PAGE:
These individual subject masks were averaged and re-binarized to create an explicit mask for use in random-effects, group-level analyses. Four Pythagorean motion parameters derived from the six SPM motion parameters in the realignment procedure were added to the model as regressors of no interest. Regressors for each of the four runs two at pre-test, two at post-test were added to the model to allow for comparisons between Session 1 and Session 2.
Responses were not explicitly modeled as nuisance regressors since all conditions contained the same responses. Planned linear contrasts were created for the main contrast of interest charity-gain versus self-gain and for each condition compared to implicit resting baseline at Session 1 and for the difference between Session 2 and Session 1.
These contrasts were then entered into a random-effects group model to estimate population effects. Analyses focused on individual differences comparisons at pre-test to test hypothesis 1, using self-report and behavioral measures as regressors of interest. To test hypothesis 2, analyses focused on the contrast indexing change in pure altruism from pre- to post-test. For these main statistical analyses, mean parameter estimates across voxels were extracted from ROIs for the pure altruism contrast charity-gain greater than self-gain.
We selected ROIs that are consistently implicated in subjective value: An aggregate neural variable, the mean parameter estimate across all ROIs, was calculated as a proxy for the Neural Utility modeled in previous work Hubbard et al. We also focused on a VMPFC aggregate in our tests of intervention effects since previous studies found associations between gratitude and regions in the medial prefrontal cortex Fox et al. Finally, we conducted exploratory whole-brain analyses to investigate the extent of potential coactivation with other neural systems.
First, we tested the extent to which self-reported gratitude was associated with self-report and behavioral measures of altruism at Session 1. Scatterplots of these relationships are provided in Supplementary Figure S1. Overall, these analyses support the hypothesis that gratitude is related to increased altruistic tendencies, and that these individual differences are supported by value-sensitive regions that have been implicated in previous studies Harbaugh et al.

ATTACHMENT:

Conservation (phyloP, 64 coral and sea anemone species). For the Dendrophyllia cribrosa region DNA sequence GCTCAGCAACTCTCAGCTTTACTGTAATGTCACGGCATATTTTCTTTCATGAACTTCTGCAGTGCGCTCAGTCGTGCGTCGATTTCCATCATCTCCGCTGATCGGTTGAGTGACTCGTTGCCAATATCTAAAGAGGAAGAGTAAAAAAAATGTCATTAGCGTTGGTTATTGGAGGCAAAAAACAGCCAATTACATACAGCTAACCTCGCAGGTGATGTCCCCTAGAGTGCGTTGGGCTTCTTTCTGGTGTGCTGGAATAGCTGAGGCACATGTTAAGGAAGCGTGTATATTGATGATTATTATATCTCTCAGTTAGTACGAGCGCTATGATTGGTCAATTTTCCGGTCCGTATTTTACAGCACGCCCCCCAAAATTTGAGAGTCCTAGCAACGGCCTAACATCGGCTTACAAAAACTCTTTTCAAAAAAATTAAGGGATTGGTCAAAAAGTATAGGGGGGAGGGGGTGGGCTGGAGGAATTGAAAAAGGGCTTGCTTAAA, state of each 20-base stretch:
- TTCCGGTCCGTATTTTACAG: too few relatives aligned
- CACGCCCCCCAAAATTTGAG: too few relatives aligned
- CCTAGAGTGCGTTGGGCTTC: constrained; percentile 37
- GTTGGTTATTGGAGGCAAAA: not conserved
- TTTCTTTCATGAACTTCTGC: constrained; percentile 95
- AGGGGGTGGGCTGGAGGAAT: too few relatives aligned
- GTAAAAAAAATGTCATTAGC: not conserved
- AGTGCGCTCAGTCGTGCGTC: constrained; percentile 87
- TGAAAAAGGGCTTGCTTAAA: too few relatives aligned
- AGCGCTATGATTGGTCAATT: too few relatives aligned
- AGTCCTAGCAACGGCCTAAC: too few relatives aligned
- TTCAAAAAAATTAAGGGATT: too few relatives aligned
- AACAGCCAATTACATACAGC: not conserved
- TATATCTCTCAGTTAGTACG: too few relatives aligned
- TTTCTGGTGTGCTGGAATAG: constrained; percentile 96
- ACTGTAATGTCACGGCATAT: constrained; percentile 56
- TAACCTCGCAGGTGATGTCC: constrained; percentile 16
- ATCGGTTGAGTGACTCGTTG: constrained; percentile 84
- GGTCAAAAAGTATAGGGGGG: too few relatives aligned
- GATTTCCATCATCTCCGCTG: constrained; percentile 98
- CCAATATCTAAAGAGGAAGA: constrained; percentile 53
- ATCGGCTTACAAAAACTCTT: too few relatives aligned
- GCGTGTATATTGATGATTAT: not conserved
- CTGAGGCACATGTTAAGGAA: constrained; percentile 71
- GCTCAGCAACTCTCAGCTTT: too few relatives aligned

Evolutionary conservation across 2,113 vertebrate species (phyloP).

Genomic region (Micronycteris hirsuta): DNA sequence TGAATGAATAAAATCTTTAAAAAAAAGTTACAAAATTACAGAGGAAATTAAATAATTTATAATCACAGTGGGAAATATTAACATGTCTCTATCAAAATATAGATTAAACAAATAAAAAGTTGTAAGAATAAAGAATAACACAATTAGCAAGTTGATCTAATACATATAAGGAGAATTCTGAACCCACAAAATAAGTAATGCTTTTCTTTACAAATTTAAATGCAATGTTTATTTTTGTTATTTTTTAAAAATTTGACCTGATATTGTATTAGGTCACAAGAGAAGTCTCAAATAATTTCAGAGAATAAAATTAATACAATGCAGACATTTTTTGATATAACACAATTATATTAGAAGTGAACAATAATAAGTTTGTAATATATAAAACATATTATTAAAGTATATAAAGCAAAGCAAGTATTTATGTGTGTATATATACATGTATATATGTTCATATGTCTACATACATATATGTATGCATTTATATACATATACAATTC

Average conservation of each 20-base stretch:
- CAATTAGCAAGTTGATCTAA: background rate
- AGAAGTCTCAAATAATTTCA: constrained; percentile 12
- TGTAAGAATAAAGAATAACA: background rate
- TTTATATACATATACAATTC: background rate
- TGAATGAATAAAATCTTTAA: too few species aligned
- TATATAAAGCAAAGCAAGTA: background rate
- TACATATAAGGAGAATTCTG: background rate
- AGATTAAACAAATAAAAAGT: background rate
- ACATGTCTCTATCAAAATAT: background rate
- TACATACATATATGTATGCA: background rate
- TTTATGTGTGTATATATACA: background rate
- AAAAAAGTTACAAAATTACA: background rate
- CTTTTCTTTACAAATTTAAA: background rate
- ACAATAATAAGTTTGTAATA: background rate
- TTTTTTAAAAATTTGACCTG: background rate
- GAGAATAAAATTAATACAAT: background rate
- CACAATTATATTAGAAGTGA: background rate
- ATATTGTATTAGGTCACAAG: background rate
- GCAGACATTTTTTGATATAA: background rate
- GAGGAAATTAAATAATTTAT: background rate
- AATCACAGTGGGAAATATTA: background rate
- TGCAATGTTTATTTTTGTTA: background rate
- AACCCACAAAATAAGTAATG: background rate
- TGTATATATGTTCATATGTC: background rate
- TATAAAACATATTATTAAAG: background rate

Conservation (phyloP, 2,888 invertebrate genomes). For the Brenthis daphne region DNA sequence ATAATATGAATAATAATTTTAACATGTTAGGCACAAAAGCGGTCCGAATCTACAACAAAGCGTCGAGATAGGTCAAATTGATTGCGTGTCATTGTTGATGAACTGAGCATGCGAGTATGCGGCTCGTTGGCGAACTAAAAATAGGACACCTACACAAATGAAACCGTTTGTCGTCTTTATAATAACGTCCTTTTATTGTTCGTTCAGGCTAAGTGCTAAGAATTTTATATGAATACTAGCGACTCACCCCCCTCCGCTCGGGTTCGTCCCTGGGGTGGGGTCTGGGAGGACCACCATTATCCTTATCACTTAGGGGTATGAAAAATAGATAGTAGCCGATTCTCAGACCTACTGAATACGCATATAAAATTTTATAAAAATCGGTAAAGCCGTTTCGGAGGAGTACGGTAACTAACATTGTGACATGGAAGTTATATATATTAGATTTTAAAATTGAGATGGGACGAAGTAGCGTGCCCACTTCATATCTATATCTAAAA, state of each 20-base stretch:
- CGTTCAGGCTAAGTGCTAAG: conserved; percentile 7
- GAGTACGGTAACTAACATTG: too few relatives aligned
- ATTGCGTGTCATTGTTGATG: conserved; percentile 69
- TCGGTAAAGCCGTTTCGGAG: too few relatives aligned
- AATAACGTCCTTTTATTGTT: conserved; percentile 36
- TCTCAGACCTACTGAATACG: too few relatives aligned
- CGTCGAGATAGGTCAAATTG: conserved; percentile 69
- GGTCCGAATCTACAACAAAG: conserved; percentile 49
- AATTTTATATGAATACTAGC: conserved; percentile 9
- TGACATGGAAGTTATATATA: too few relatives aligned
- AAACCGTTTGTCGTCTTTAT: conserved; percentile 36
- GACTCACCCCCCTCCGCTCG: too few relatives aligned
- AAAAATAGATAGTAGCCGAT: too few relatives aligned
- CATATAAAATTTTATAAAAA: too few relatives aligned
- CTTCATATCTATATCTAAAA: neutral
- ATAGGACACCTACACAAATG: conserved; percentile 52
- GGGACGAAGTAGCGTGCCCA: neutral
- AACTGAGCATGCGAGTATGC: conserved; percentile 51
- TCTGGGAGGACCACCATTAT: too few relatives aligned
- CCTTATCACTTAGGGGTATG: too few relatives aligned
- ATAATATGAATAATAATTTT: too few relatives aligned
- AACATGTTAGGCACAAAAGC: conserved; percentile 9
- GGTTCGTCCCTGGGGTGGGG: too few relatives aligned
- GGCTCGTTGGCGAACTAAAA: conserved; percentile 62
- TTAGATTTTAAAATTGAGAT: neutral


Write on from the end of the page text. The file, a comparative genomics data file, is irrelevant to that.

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We were also interested in whether an aggregate of the non-neural, behavioral benevolence measures was related to an aggregate of the neural measure of pure altruism, treating gratitude as part of a prosocial disposition that supports altruism, relying on a network of value-sensitive regions indexing utility. First, we created an aggregate variable incorporating self-reported gratitude, self-reported altruism, and satisfaction ratings for costly donations.
Next we created an aggregate from the seven cortical and subcortical neural ROIs as a proxy of the neural utility measure across reward system regions reported previously by Hubbard et al. The motivation for this analysis was to reduce the number of comparisons required to relate the behavior to neural activity. As noted in the methods, medial prefrontal activity has been implicated in previous neuroimaging studies of gratitude, so separately we focused on the VMPFC ROIs.
Finally, as the main analysis of interest, we examined the relationship between the behavioral and neural aggregates Figure 2 and Table 4: This suggests that gratitude contributes to a general prosocial disposition that supports giving, and that it is expressed in the context of pure altruism via value-sensitive brain regions, most robustly in the VMPFC. Linear relationship between the behavioral benevolence aggregate and aggregates for neural pure altruism in seven a priori regions of interest ROIs implicated in previous research Hubbard et al.
This also explains why some motion contrast are disproportionally better at higher field strengths e. T2 and tissue type T2 refers to the how rapidly nuclei fall out of phase transverse relaxation. T2 relaxation is directly related to the delay between when we transmit a radio-pulse to the time when we record the radio signal being emitted the echo time, TE.
Since nuclei spin faster at higher field strengths, they tend to fall out of phase more rapidly. This is one reason why TEs are often faster for higher field strengths. Likewise, hydrogen T2 varies with tissue type. This image shows the T2 effects for several different tissue types. Human Brain Mapp ;9: Dynamics of blood Flow and oxygenation changes during brain activation: Biphasic hemodynamic responses influence deactivation and may mask activation in block-design fMRI paradigms.